The 50 states and the District of Columbia award $12 billion a year in subsidies to businesses each year, but fewer than a quarter of 246 incentive programs disclose how many jobs were created or how many workers were trained, according to a new study.
Fewer than half of those that do report disclose wages paid to workers, according to Good Jobs First, an economic subsidy watchdog group. The report notes that disclosure of subsidies has improved, with all but four states posting at least some information online.
Critics of tax breaks, low-interest loans, grants and other corporate subsidies say government officials should do more to prove the subsidies are needed and ensure promises about jobs and other taxpayer benefits are delivered.
“Taxpayers have the right to know exactly what they are getting in return for their economic development investments,” said Greg LeRoy, executive director of Good Jobs First, which gets about 90 percent of its funding from foundations and also receives some union contributions.
Scrutiny of subsidies is especially important when state budgets are tight, said Phineas Baxandall, senior tax and budget policy analyst for the U.S. Public Interest Research Group, a consumer advocacy organization. “The misperception is this is free money, especially if gets given out as tax breaks. Every subsidy dollar has to be offset by some cut to another public priority or higher taxes,” he said.
Subsidies are popular with politicians because they can help them get elected in two ways: by scoring points with companies that bankroll campaigns and with voters for promises of jobs.
Take Washington, which successfully clinched a deal to have Boeing build its planned 777X airplanes in-state thanks in part to an $8.7 billion tax deal, which Good Jobs First says is “by far the largest in U.S. history.”
Boeing has contributed millions of dollars in campaign contributions the past few decades to state officials and candidates, and two of the top three state subsidies over time have gone to Boeing from Washington.
Gov. Jay Inslee, a Democrat who pushed for the recent tax deal, received $58,718 in contributions for his 2012 campaign from the Boeing’s political action commiteee and its employees — second most among companies and their employees, according to a Center for Public Integrity analysis of Washington State Public Disclosure Commission’s online campaign finance records.
The analysis also showed campaign contributions from Boeing and its PAC, voluntarily funded by employees, to all candidates and groups spiked in 2002 and contributions from individuals identifying themselves as Boeing employees spiked in 2012 — the election years before the legislature approved the subsidies, $3.2 billion in 2003 and the recent one in 2013.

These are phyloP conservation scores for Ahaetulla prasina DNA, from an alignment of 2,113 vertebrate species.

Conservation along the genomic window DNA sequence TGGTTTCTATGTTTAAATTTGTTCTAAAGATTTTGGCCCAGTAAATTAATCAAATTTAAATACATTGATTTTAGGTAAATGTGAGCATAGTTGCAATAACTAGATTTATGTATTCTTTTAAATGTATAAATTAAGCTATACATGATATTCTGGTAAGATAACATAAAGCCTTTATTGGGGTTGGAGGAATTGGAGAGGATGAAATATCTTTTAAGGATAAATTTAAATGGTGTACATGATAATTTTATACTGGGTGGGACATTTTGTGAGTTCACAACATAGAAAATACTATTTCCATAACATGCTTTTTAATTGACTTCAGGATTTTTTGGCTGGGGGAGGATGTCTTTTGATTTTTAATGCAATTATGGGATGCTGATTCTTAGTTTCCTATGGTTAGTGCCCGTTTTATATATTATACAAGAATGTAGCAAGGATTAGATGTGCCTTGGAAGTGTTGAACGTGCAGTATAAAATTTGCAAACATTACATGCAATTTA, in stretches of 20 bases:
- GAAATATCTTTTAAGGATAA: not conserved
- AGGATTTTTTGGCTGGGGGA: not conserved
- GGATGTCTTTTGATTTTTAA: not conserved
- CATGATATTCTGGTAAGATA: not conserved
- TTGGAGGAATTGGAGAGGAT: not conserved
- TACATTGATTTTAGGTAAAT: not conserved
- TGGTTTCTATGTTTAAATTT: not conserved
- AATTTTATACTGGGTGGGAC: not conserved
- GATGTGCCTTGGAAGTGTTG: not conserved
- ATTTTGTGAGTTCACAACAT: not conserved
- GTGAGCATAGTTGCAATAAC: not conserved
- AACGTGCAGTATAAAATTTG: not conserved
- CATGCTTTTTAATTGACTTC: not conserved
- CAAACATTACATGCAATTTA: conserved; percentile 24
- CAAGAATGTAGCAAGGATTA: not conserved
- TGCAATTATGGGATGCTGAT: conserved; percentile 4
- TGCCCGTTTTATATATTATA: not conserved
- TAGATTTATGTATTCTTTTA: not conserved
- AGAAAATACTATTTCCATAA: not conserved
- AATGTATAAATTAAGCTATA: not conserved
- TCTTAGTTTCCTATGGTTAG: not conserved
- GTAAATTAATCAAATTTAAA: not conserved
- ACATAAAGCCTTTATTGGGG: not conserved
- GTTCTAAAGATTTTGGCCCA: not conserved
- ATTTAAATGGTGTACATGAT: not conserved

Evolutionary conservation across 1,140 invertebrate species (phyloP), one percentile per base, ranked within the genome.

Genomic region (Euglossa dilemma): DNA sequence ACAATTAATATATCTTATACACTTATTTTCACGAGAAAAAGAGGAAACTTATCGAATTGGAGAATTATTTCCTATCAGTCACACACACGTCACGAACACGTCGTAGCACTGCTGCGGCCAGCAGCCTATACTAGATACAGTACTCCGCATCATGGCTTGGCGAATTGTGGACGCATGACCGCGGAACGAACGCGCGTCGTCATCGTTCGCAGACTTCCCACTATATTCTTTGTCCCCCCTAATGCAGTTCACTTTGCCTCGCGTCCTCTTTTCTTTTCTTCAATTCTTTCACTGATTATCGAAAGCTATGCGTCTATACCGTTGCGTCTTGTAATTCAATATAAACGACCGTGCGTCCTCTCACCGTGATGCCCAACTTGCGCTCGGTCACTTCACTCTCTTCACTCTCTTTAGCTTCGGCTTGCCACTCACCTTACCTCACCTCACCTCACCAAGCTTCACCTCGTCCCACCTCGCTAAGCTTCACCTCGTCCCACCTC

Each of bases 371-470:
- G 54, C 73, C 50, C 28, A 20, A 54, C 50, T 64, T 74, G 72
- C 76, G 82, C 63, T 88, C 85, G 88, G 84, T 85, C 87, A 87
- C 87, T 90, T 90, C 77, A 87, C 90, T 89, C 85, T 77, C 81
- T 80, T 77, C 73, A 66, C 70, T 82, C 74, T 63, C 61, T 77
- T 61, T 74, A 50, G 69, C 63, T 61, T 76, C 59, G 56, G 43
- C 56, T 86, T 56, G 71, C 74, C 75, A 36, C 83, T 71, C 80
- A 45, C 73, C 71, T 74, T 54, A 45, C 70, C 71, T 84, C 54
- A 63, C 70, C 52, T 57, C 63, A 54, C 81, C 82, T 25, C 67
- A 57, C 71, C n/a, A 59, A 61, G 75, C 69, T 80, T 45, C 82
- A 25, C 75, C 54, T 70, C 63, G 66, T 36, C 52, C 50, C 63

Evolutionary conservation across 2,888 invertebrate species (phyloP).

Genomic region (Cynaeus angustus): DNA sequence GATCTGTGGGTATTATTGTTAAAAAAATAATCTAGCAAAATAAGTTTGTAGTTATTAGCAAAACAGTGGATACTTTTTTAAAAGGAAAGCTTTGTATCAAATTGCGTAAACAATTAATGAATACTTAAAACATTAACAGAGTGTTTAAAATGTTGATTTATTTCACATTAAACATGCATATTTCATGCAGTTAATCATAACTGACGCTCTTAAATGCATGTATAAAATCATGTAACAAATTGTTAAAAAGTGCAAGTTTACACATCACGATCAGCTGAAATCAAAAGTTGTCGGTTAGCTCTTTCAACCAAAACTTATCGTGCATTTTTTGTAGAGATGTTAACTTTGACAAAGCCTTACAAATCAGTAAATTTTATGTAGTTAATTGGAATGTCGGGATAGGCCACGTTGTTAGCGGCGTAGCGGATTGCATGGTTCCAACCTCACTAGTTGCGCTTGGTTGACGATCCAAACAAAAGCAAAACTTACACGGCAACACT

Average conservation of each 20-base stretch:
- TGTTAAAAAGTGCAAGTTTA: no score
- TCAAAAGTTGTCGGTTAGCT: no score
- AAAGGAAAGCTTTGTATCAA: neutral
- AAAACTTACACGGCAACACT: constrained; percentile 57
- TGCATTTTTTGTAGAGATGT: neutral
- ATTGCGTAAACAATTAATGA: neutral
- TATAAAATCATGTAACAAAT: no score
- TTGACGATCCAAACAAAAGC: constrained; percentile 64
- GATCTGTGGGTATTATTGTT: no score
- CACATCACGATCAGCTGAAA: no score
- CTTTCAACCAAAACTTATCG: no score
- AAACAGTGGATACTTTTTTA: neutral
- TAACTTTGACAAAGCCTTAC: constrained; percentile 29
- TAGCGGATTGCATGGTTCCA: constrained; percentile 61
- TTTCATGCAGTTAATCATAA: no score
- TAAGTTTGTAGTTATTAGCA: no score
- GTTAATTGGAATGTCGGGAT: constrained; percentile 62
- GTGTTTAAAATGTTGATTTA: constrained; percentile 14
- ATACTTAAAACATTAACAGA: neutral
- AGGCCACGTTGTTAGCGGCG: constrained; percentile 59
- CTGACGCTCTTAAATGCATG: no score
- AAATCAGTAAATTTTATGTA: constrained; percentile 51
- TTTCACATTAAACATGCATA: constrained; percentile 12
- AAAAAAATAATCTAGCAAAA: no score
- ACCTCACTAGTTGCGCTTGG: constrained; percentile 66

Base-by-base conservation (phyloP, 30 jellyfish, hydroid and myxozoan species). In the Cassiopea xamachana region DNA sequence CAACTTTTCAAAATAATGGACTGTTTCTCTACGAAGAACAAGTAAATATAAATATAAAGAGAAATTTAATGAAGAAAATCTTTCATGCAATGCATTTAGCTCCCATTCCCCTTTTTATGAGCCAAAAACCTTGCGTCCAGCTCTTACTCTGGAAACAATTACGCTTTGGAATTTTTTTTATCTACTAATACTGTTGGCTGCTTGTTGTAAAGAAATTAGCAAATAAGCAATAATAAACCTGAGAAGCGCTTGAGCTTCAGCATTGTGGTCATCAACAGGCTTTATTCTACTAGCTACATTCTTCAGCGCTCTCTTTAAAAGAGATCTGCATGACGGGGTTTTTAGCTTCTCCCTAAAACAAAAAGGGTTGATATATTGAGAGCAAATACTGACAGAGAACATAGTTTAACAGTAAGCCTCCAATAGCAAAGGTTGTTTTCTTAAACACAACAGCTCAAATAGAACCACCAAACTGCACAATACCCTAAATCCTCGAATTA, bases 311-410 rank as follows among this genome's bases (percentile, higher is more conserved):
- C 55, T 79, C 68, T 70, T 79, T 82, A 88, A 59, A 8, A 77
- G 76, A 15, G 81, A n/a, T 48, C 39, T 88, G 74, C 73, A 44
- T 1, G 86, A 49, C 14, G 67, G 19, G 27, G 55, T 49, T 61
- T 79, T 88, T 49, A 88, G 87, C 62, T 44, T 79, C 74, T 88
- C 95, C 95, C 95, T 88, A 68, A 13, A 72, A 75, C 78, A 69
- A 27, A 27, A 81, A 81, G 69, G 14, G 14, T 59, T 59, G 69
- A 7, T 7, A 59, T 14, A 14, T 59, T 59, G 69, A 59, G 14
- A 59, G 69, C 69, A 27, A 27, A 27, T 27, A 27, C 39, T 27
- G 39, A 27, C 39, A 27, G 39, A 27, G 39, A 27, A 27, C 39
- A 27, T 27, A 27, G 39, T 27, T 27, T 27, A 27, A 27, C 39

“There’s just a lot of potential for these kinds of campaign contributions by contractors to be unduly influencing decisions,” said Baxandall, of PIRG. He said there should be restrictions on campaign contributions from contractors or companies receiving subsidies and state disclosures about subsidies should include campaign finance data about groups winning deals.
A spokesman for Boeing declined to comment.
It’s too early to say how many jobs have been generated from the recent tax deal
But the 2003 pact, where Boeing agreed to build 787s, generated 14,000 jobs, $2.3 million in wages and benefits, and $13.9 million in tax payments in 2012, according to an economic impact study commissioned by Washington Aerospace Partnership, a coalition of business and labor groups and elected officials.
A spokeswoman for Inslee said he has publicly defended the Boeing subsidy.
“For every dollar we put into that, we’re going to get $3 back in increased tax revenue. So it’s a fair thing for taxpayers and it’s a great incentive package for Boeing,” Inslee told TVW, a nonprofit television network in Washington.
The state invested an estimated $1.4 billion from 2004 to 2012 in tax incentives and other investments supporting the aerospace industry, according to the Washington Aerospace Partnership report.
Over that time, the industry generated more than $4 billion in tax revenue for the state, meaning “every $1 of state resources committed to aerospace over this period is associated with more than $2.90 in tax revenues,” according to the report.
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